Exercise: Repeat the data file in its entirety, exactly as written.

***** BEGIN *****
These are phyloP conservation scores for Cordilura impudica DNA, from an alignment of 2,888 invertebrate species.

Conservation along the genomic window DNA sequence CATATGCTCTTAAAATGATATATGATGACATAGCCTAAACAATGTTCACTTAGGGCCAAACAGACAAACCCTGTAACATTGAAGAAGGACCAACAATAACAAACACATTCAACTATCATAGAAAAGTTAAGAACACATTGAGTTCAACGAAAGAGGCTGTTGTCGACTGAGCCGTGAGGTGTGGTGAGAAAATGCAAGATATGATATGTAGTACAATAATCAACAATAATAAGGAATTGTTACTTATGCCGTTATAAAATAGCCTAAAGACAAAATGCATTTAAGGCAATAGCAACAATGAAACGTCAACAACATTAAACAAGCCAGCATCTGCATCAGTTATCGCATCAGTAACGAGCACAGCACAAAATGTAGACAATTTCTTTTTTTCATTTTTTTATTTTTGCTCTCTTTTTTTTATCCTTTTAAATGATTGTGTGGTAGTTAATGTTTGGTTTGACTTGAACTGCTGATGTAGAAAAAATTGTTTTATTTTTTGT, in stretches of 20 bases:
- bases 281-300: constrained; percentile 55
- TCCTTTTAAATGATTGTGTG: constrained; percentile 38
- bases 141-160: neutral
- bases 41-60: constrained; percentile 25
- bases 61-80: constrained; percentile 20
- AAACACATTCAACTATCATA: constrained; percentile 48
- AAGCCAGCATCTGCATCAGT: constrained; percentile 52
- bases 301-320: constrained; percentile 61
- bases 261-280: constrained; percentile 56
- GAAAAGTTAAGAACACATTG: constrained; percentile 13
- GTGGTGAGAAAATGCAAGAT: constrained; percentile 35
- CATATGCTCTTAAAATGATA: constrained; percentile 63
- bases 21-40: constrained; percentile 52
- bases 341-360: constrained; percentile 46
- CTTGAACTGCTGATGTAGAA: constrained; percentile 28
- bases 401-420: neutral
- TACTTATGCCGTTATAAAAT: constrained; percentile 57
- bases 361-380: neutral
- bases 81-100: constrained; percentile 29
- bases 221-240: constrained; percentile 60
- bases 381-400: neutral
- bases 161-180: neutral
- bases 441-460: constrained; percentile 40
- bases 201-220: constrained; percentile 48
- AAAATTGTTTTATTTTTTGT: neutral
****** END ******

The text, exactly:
These are phyloP conservation scores for Cordilura impudica DNA, from an alignment of 2,888 invertebrate species.

Conservation along the genomic window DNA sequence CATATGCTCTTAAAATGATATATGATGACATAGCCTAAACAATGTTCACTTAGGGCCAAACAGACAAACCCTGTAACATTGAAGAAGGACCAACAATAACAAACACATTCAACTATCATAGAAAAGTTAAGAACACATTGAGTTCAACGAAAGAGGCTGTTGTCGACTGAGCCGTGAGGTGTGGTGAGAAAATGCAAGATATGATATGTAGTACAATAATCAACAATAATAAGGAATTGTTACTTATGCCGTTATAAAATAGCCTAAAGACAAAATGCATTTAAGGCAATAGCAACAATGAAACGTCAACAACATTAAACAAGCCAGCATCTGCATCAGTTATCGCATCAGTAACGAGCACAGCACAAAATGTAGACAATTTCTTTTTTTCATTTTTTTATTTTTGCTCTCTTTTTTTTATCCTTTTAAATGATTGTGTGGTAGTTAATGTTTGGTTTGACTTGAACTGCTGATGTAGAAAAAATTGTTTTATTTTTTGT, in stretches of 20 bases:
- bases 281-300: constrained; percentile 55
- TCCTTTTAAATGATTGTGTG: constrained; percentile 38
- bases 141-160: neutral
- bases 41-60: constrained; percentile 25
- bases 61-80: constrained; percentile 20
- AAACACATTCAACTATCATA: constrained; percentile 48
- AAGCCAGCATCTGCATCAGT: constrained; percentile 52
- bases 301-320: constrained; percentile 61
- bases 261-280: constrained; percentile 56
- GAAAAGTTAAGAACACATTG: constrained; percentile 13
- GTGGTGAGAAAATGCAAGAT: constrained; percentile 35
- CATATGCTCTTAAAATGATA: constrained; percentile 63
- bases 21-40: constrained; percentile 52
- bases 341-360: constrained; percentile 46
- CTTGAACTGCTGATGTAGAA: constrained; percentile 28
- bases 401-420: neutral
- TACTTATGCCGTTATAAAAT: constrained; percentile 57
- bases 361-380: neutral
- bases 81-100: constrained; percentile 29
- bases 221-240: constrained; percentile 60
- bases 381-400: neutral
- bases 161-180: neutral
- bases 441-460: constrained; percentile 40
- bases 201-220: constrained; percentile 48
- AAAATTGTTTTATTTTTTGT: neutral